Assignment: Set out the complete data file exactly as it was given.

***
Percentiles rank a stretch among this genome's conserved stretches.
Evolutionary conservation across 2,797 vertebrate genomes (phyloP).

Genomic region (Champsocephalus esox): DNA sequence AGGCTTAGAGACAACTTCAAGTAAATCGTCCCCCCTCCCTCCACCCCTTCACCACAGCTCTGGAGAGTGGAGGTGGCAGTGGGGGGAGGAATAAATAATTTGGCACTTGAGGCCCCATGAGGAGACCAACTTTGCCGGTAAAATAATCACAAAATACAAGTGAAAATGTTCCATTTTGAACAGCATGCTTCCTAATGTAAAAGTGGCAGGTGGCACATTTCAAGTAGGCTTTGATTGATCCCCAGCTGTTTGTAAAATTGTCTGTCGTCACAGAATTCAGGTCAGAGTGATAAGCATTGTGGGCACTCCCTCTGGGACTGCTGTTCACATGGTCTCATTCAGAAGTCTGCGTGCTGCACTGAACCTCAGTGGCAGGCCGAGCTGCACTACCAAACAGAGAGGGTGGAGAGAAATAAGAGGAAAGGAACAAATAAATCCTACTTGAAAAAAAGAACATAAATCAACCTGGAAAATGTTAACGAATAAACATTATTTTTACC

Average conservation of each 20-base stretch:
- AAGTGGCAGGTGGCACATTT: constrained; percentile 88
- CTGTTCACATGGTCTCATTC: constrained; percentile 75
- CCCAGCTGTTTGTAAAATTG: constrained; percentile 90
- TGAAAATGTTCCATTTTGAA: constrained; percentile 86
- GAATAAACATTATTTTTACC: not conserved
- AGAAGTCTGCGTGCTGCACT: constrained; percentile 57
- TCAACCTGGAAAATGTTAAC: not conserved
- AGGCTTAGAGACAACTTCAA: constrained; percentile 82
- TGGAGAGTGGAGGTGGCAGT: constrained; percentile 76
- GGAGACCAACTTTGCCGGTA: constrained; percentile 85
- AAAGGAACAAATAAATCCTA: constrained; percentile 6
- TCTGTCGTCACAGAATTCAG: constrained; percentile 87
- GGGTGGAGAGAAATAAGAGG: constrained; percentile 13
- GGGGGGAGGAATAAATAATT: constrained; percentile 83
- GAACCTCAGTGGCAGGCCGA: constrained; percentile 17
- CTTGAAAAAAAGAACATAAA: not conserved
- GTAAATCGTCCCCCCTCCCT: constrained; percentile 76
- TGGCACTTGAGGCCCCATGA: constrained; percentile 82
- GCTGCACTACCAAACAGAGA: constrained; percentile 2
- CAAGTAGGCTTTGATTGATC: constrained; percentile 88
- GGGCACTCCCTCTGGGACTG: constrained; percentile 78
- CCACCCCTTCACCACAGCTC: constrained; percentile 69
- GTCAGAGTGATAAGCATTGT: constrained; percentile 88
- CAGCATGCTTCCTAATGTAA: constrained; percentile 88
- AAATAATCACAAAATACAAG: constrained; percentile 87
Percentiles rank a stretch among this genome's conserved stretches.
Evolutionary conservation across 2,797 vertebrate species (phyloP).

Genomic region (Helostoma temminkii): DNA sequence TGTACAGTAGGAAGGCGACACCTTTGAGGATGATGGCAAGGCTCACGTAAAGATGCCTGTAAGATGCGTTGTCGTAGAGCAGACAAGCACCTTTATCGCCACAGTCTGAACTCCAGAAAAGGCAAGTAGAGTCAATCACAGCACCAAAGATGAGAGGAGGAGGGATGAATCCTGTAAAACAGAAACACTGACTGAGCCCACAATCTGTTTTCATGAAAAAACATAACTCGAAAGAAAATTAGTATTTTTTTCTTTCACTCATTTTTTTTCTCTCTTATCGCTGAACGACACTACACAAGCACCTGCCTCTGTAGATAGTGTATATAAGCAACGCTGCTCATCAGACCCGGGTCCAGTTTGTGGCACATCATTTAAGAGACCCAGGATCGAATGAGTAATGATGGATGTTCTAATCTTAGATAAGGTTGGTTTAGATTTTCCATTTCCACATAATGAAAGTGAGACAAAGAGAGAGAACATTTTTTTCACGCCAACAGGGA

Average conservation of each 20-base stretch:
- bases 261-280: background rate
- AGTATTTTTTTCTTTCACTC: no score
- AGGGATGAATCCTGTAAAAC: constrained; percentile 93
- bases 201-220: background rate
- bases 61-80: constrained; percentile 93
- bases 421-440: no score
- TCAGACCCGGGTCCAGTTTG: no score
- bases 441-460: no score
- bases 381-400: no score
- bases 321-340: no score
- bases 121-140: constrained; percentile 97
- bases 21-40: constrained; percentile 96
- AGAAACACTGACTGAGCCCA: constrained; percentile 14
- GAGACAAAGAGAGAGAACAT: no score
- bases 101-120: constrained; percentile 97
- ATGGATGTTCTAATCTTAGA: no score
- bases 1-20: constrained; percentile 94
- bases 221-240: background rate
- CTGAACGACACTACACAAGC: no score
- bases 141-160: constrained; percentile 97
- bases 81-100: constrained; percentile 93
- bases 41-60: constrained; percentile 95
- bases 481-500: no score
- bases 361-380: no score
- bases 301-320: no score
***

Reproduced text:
Percentiles rank a stretch among this genome's conserved stretches.
Evolutionary conservation across 2,797 vertebrate genomes (phyloP).

Genomic region (Champsocephalus esox): DNA sequence AGGCTTAGAGACAACTTCAAGTAAATCGTCCCCCCTCCCTCCACCCCTTCACCACAGCTCTGGAGAGTGGAGGTGGCAGTGGGGGGAGGAATAAATAATTTGGCACTTGAGGCCCCATGAGGAGACCAACTTTGCCGGTAAAATAATCACAAAATACAAGTGAAAATGTTCCATTTTGAACAGCATGCTTCCTAATGTAAAAGTGGCAGGTGGCACATTTCAAGTAGGCTTTGATTGATCCCCAGCTGTTTGTAAAATTGTCTGTCGTCACAGAATTCAGGTCAGAGTGATAAGCATTGTGGGCACTCCCTCTGGGACTGCTGTTCACATGGTCTCATTCAGAAGTCTGCGTGCTGCACTGAACCTCAGTGGCAGGCCGAGCTGCACTACCAAACAGAGAGGGTGGAGAGAAATAAGAGGAAAGGAACAAATAAATCCTACTTGAAAAAAAGAACATAAATCAACCTGGAAAATGTTAACGAATAAACATTATTTTTACC

Average conservation of each 20-base stretch:
- AAGTGGCAGGTGGCACATTT: constrained; percentile 88
- CTGTTCACATGGTCTCATTC: constrained; percentile 75
- CCCAGCTGTTTGTAAAATTG: constrained; percentile 90
- TGAAAATGTTCCATTTTGAA: constrained; percentile 86
- GAATAAACATTATTTTTACC: not conserved
- AGAAGTCTGCGTGCTGCACT: constrained; percentile 57
- TCAACCTGGAAAATGTTAAC: not conserved
- AGGCTTAGAGACAACTTCAA: constrained; percentile 82
- TGGAGAGTGGAGGTGGCAGT: constrained; percentile 76
- GGAGACCAACTTTGCCGGTA: constrained; percentile 85
- AAAGGAACAAATAAATCCTA: constrained; percentile 6
- TCTGTCGTCACAGAATTCAG: constrained; percentile 87
- GGGTGGAGAGAAATAAGAGG: constrained; percentile 13
- GGGGGGAGGAATAAATAATT: constrained; percentile 83
- GAACCTCAGTGGCAGGCCGA: constrained; percentile 17
- CTTGAAAAAAAGAACATAAA: not conserved
- GTAAATCGTCCCCCCTCCCT: constrained; percentile 76
- TGGCACTTGAGGCCCCATGA: constrained; percentile 82
- GCTGCACTACCAAACAGAGA: constrained; percentile 2
- CAAGTAGGCTTTGATTGATC: constrained; percentile 88
- GGGCACTCCCTCTGGGACTG: constrained; percentile 78
- CCACCCCTTCACCACAGCTC: constrained; percentile 69
- GTCAGAGTGATAAGCATTGT: constrained; percentile 88
- CAGCATGCTTCCTAATGTAA: constrained; percentile 88
- AAATAATCACAAAATACAAG: constrained; percentile 87
Percentiles rank a stretch among this genome's conserved stretches.
Evolutionary conservation across 2,797 vertebrate species (phyloP).

Genomic region (Helostoma temminkii): DNA sequence TGTACAGTAGGAAGGCGACACCTTTGAGGATGATGGCAAGGCTCACGTAAAGATGCCTGTAAGATGCGTTGTCGTAGAGCAGACAAGCACCTTTATCGCCACAGTCTGAACTCCAGAAAAGGCAAGTAGAGTCAATCACAGCACCAAAGATGAGAGGAGGAGGGATGAATCCTGTAAAACAGAAACACTGACTGAGCCCACAATCTGTTTTCATGAAAAAACATAACTCGAAAGAAAATTAGTATTTTTTTCTTTCACTCATTTTTTTTCTCTCTTATCGCTGAACGACACTACACAAGCACCTGCCTCTGTAGATAGTGTATATAAGCAACGCTGCTCATCAGACCCGGGTCCAGTTTGTGGCACATCATTTAAGAGACCCAGGATCGAATGAGTAATGATGGATGTTCTAATCTTAGATAAGGTTGGTTTAGATTTTCCATTTCCACATAATGAAAGTGAGACAAAGAGAGAGAACATTTTTTTCACGCCAACAGGGA

Average conservation of each 20-base stretch:
- bases 261-280: background rate
- AGTATTTTTTTCTTTCACTC: no score
- AGGGATGAATCCTGTAAAAC: constrained; percentile 93
- bases 201-220: background rate
- bases 61-80: constrained; percentile 93
- bases 421-440: no score
- TCAGACCCGGGTCCAGTTTG: no score
- bases 441-460: no score
- bases 381-400: no score
- bases 321-340: no score
- bases 121-140: constrained; percentile 97
- bases 21-40: constrained; percentile 96
- AGAAACACTGACTGAGCCCA: constrained; percentile 14
- GAGACAAAGAGAGAGAACAT: no score
- bases 101-120: constrained; percentile 97
- ATGGATGTTCTAATCTTAGA: no score
- bases 1-20: constrained; percentile 94
- bases 221-240: background rate
- CTGAACGACACTACACAAGC: no score
- bases 141-160: constrained; percentile 97
- bases 81-100: constrained; percentile 93
- bases 41-60: constrained; percentile 95
- bases 481-500: no score
- bases 361-380: no score
- bases 301-320: no score